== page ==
“The interactive process is at the heart of the ADA,” said Anna Park, regional attorney for the EEOC’s Los Angeles District, whose jurisdiction includes San Diego County. “A good-faith dialog with an employee enables an employer to identify possible reasonable accommodations and prevents the employer from violating the ADA.”

Christopher Green, director of the EEOC’s San Diego Local Office, added, “Many accommodations for disabilities are low-cost or no-cost, causing little or no disruption to the business. Employers are required to explore such possibilities for good reasons.”

CORAL GABLES TRUST COMPANY TO PAY $180,000 TO SETTLE EEOC SEXUAL HARASSMENT AND RETALIATION SUIT
Male Supervisor Harassed Female Executive Assistant and Marketing Officer and Retaliated After She Complained, Federal Agency Charged

MIAMI – Coral Gables Trust Company (CGTC), a South Florida-based privately held trust company that provides wealth investment management and trust services throughout Florida, will pay $180,000 and provide significant equitable relief to settle a sexual harassment and retaliation suit filed by the U.S. Equal Employment Opportunity Commission (EEOC), the federal agency announced today.

According to the EEOC’s lawsuit, a female executive assistant and marketing officer was subjected to a hostile work environment based on her gender and then retaliated against after she complained. The hostile work environment included verbal and physical harassment based on her sex at CGTC’s Coral Gables office and at various locations throughout South Florida that the executive assistant visited on business trips.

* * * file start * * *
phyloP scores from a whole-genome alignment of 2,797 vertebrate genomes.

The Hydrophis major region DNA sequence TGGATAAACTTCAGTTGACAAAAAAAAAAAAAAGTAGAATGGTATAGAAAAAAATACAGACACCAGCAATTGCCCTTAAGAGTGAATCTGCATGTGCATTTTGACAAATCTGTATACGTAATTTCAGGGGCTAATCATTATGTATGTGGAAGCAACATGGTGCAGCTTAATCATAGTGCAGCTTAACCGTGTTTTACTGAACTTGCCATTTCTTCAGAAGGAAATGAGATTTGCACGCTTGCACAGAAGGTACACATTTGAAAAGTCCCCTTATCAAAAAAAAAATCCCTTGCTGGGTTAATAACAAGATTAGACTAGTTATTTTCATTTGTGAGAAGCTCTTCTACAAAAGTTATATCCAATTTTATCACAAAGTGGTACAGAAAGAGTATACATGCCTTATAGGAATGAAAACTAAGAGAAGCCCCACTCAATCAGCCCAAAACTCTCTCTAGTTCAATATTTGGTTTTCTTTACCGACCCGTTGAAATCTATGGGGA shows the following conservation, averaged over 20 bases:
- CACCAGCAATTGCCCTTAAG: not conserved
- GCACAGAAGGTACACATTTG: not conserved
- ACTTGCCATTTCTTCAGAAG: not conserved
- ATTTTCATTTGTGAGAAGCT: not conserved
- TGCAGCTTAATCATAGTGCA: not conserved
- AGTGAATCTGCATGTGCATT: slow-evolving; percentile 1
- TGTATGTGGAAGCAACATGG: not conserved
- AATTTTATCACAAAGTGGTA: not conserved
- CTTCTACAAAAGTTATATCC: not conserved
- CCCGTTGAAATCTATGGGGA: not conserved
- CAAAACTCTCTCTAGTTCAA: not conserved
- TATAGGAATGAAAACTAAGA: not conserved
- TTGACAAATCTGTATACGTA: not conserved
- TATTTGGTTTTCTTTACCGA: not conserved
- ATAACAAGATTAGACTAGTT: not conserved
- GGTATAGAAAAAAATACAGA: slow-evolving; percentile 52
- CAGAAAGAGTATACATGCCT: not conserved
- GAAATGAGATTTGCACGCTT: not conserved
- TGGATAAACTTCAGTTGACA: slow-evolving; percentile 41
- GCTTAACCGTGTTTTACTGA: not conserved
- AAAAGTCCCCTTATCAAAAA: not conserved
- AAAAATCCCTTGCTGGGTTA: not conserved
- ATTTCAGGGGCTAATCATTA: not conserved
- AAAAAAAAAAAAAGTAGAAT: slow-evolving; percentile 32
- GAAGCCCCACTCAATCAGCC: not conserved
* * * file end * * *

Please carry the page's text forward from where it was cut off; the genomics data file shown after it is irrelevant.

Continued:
Sexual harassment and retaliation for complaining about it violates Title VII of the Civil Rights Act of 1964. The EEOC filed suit against CGTC in U.S. District Court for the Southern District of Florida, Miami Division (Case No. 1:18cv21148-JAL/JJO) after first attempting to reach a pre-litigation settlement through EEOC’s conciliation process.

The EEOC and CGTC reached an agreement to resolve the suit through a consent decree that requires the company paying $180,000 to the discrimination victim and providing her with a positive job reference. In addition, the decree requires that CGTC retain an independent equal employment opportunity consultant to investigate all complaints of sex-based harassment, discrimination or retaliation. The company must also distribute a revised policy against sex discrimination; post a notice informing employees about the suit; provide anti-discrimination training to all managers and employees; and provide individual training to the company’s chief wealth advisor. Further, CGTC agreed to designate two board members to receive future complaints of harassment, discrimination, or retaliation.